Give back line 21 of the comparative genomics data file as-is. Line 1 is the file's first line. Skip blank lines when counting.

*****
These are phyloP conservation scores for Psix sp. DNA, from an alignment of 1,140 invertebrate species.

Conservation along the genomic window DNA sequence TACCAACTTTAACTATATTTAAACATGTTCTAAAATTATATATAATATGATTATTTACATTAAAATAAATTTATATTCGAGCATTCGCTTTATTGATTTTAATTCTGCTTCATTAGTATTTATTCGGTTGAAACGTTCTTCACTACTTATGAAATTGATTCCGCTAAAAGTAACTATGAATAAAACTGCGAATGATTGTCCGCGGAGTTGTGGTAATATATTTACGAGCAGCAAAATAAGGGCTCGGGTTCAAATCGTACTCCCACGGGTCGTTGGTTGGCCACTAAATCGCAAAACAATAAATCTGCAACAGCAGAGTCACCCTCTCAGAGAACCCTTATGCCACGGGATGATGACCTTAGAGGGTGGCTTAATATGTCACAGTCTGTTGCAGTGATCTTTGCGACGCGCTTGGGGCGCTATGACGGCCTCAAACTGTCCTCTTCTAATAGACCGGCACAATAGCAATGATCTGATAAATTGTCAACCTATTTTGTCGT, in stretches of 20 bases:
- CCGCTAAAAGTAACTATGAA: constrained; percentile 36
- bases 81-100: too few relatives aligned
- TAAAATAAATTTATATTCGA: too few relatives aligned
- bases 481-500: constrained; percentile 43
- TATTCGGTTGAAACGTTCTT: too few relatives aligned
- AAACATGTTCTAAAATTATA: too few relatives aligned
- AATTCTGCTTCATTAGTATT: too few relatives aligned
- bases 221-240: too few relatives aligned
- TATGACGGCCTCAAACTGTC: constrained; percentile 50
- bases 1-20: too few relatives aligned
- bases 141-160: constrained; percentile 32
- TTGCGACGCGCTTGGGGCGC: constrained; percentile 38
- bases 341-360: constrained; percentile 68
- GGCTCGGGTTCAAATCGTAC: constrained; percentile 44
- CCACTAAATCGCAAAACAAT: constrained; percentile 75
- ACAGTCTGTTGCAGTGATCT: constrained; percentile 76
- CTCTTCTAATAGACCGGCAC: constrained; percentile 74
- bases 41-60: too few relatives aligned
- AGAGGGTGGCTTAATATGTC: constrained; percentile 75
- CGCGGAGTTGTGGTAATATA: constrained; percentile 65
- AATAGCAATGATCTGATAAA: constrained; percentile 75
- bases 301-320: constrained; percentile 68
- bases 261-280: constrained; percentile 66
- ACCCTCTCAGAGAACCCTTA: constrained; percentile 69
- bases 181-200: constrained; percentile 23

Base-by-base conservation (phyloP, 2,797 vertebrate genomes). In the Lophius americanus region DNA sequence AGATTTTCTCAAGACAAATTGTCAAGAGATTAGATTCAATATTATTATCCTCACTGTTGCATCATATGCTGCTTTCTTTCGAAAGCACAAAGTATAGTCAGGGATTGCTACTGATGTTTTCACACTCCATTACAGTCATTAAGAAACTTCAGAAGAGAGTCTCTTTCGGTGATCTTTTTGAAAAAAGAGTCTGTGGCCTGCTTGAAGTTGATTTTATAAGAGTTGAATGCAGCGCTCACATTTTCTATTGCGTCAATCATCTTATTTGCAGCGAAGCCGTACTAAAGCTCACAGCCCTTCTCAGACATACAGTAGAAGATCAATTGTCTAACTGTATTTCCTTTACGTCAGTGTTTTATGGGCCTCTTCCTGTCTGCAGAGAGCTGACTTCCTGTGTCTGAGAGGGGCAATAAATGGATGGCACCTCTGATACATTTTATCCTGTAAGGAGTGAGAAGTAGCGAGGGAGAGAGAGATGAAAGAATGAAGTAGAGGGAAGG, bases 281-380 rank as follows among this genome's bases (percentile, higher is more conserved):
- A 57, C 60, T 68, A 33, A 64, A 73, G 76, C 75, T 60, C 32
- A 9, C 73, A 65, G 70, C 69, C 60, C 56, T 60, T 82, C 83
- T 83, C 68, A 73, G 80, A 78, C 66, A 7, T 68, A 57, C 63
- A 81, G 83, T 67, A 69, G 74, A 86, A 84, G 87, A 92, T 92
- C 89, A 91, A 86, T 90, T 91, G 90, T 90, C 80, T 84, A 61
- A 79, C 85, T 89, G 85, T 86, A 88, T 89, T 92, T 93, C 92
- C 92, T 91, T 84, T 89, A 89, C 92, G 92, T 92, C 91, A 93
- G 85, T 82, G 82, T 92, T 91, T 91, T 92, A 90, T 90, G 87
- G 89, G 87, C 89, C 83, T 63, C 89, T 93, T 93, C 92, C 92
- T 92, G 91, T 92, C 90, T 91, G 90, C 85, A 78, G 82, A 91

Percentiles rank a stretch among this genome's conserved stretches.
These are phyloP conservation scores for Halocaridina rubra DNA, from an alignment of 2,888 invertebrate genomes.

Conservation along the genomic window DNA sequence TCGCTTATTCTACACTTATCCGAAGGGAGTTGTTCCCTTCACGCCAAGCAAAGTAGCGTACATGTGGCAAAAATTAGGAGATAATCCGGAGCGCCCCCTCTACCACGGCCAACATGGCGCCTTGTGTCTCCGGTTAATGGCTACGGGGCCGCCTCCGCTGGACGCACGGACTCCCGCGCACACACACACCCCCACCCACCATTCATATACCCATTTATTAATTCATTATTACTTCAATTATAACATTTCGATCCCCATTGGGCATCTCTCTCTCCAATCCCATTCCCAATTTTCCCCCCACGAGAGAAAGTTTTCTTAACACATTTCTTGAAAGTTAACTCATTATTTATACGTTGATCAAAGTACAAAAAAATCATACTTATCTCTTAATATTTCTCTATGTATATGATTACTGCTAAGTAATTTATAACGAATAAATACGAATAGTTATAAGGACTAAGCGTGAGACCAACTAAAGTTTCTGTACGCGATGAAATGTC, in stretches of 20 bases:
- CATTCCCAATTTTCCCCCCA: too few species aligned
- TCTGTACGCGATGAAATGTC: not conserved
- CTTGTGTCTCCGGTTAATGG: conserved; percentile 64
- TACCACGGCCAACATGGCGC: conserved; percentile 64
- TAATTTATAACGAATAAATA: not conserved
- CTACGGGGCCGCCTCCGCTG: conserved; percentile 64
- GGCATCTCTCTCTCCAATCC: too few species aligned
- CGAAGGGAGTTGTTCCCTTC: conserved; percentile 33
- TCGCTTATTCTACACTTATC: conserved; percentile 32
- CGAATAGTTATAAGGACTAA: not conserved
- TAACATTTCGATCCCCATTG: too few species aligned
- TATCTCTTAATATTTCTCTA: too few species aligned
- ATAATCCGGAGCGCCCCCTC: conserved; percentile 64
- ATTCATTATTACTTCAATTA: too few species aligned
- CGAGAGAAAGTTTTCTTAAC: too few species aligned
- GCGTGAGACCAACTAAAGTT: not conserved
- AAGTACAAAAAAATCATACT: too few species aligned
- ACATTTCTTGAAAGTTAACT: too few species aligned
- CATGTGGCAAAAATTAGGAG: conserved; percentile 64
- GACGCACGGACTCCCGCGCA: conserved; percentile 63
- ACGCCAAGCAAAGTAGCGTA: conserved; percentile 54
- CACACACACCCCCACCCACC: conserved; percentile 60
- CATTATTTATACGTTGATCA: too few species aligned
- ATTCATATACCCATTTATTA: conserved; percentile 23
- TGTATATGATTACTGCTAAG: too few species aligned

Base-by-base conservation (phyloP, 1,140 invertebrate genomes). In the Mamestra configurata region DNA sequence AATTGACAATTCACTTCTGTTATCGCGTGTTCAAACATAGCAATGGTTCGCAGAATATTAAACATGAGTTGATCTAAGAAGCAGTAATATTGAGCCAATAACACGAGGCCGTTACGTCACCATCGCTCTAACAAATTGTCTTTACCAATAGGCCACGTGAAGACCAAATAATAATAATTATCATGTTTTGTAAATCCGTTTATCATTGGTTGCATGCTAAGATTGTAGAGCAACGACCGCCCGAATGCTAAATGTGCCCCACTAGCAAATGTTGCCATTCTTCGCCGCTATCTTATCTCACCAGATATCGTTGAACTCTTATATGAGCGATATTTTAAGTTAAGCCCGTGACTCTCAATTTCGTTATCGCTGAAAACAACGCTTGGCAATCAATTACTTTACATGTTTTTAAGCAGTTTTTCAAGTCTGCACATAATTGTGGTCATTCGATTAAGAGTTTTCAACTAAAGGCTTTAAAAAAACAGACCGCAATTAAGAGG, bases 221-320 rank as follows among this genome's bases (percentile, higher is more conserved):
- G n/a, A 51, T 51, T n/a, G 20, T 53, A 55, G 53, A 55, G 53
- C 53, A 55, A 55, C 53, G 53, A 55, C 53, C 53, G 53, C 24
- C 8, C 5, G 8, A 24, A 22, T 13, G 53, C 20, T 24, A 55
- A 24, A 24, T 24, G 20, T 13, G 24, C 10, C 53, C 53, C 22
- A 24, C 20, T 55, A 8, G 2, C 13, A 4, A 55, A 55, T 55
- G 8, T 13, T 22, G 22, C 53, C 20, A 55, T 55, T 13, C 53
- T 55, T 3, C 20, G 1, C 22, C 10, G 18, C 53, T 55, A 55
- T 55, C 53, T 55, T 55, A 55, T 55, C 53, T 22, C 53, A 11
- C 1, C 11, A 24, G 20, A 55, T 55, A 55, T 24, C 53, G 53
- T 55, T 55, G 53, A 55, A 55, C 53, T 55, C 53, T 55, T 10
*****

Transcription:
- AGAGGGTGGCTTAATATGTC: constrained; percentile 75